Hi everyone! Thanks for being a tester!
Here is where you’ll go to find the latest draft of the Lunula Shawl.
During this test, please remember to:
- Please use the spreadsheet to tell me if an instruction confuses you.
- Record yarn usage at key points
- Check in here every day or two for updates
- Use hashtags #AoibheNi, #CommonThread
I’m excited to see what you make of my Lunula shawl.
This shawl is part of my Common Thread collection, which takes its inspiration directly from Ireland’s 8,00 year history of clothing and adornment.
A Lunula is a Bronze Age, pure gold crescent shaped object that was made by hammering pieces of gold flat and smooth. They’re big enough to sit around the neck and rest on the shoulders so it’s believed they were pieces of ceremonial jewellery.
The surface of a lunula is typically decorated with little delicate cross-hatch and diagonal lines that have been tapped into it. The whole effect is incredible.
Originally, this shawl was going to include a nod to those surface decorations, but as I worked I realised the main attraction for me was the simple, shining golden surface and how incredible the craftspeople must have been to be able to tap the metal as thin as they did, so instead of adding lace, I decided to play with the difference between TKS (Tunisian Knit stitch) and TSS (Tunisian Simple Stitch).
And here we are!
You’ll need 5 mm and 5.5 mm regular length hooks for this. Long Tunisian hooks aren’t necessary, but it’s OK if that’s what you have to hand. Two skein of fingering weight yarn will be more than enough. In fact, you’ll likely have a enough left over from the second skein to make tassels.
Yea, I’m chewing over the notion of adding tassles…
I’d love to get this test done on about 4 weeks. I’m not going to set a fast deadline, but a month or so does seems doable, I think.
There’s no need to use Kettle Yarn Co Islington (sample yarn, colourway is Turmeric), but I am ALL for you guys getting some of this stuff. It is pure treasure.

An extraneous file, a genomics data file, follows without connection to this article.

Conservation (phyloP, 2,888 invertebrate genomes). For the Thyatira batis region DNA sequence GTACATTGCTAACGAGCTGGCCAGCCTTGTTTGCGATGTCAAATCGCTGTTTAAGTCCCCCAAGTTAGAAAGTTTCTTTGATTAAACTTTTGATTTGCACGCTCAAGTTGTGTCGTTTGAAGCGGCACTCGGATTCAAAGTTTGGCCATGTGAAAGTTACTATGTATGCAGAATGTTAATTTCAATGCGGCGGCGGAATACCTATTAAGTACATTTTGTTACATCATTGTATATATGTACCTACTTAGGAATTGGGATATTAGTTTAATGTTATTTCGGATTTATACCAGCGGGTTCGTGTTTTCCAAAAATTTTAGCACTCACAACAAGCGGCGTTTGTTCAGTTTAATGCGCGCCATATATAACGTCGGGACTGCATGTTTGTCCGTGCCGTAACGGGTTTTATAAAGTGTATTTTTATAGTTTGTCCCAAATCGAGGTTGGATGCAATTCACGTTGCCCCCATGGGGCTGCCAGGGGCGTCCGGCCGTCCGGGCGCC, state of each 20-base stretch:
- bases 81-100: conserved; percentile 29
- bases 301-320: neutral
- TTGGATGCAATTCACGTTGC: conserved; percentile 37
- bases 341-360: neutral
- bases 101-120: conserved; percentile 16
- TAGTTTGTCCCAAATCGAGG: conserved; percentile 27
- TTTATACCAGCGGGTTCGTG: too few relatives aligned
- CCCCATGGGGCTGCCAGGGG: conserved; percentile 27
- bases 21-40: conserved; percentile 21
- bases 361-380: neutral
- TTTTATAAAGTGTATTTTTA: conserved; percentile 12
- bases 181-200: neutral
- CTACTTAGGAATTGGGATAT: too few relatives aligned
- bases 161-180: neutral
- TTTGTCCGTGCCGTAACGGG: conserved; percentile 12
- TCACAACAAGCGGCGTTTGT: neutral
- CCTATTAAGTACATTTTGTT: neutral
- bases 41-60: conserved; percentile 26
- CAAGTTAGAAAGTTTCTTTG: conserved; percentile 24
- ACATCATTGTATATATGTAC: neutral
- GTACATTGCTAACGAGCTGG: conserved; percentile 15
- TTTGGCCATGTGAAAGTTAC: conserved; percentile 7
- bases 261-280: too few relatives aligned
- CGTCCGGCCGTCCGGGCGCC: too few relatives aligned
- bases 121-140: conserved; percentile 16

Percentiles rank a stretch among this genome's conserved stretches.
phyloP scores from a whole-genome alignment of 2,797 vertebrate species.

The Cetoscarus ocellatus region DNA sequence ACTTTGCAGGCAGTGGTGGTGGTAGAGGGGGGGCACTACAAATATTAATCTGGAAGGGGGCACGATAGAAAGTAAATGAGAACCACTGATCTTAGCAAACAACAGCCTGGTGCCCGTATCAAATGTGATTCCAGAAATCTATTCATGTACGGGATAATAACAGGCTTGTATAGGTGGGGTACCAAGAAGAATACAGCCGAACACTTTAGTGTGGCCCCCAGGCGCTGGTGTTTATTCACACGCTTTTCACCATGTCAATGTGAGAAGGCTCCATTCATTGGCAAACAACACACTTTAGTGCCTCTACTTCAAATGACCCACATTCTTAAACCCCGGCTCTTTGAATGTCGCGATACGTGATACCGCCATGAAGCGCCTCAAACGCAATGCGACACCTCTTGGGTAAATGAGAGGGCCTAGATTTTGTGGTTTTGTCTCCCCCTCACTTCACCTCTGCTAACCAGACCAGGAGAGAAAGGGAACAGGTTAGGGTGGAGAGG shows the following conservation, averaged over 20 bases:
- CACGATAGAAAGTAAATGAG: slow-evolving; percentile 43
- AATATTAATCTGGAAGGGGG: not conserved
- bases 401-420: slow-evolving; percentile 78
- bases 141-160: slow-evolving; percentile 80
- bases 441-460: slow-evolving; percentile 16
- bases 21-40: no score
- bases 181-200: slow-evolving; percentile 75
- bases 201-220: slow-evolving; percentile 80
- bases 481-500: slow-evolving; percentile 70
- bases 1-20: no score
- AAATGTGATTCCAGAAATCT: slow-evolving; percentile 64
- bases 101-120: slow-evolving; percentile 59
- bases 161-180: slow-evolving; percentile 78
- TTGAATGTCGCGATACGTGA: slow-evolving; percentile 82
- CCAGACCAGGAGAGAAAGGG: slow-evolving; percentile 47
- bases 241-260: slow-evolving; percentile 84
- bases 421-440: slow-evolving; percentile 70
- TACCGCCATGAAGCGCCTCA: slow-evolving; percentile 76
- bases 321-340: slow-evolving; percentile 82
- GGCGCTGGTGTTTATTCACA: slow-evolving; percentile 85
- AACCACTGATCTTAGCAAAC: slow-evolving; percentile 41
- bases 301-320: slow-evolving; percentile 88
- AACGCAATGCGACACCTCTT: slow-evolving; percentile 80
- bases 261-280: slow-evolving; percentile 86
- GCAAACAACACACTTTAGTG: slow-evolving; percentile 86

One thing I would ask for, though (cause I forgot) is if you’d all mind recording how much of your yarn you used up to the end of the Concave Panel, the Main Panel and the Convex Panel, so I can add that info to the pattern.
I’d love to be able to give directions to people for a 3-colour version, if they so wish.
How This Works:
I have prepared a Google Docs spread sheet for this test.
The notion is that each of you get a column to yourselves.
I have numbered the paragraphs in the pdf pattern and numbered the spreadsheet to match.
Your short comments and corrections can be added directly into the appropriate spreadsheet cell, or if you’ve more to say, you can click on the cell, use the shortcut Ctrl+Alt+M (or right click > Comment) and add more text that way without the whole sheet becoming chaotic. The great thing about the latter is that we can have a conversation in annotations without it getting truly bonkers looking on the spreadsheet, so I urge you to do this if you need an answer.
If you don’t know how, worry not. Ask away, and I’ll annotate it when I reply.
You can find the spreadsheet by clicking here:
I’ve added a “Aoibhe Column” for myself and it’s here that I’ll let you all know about undated drafts and what I changed. Please do have a glance at this when you visit the spread sheet.
I’ll make a point of checking in daily, so any question you have won’t go unanswered for long.
I encourage you to post about this on your favourite Social Media platform(s).
Please use hashtags #AoibheNi, #CommonThread and #LunulaShawl when you post progress shots. But please do bring any corrections or pattern concerns to me in the Google Sheet rather than posting them online.
Lastly, thsi pattern is almost entriely universal in its use of terms and stitch names, with one exception. the dc I mention in the pattern is a UK dc. Those of you who speak American, please substitue this for an sc stitch instead.
I will, of course, be making more versions available at the end of this test, but for now, and to stop myself getting confused while editing, I’m sticking to one live document.
Beyond that, folks, I do hope you have fun!
Thank you again!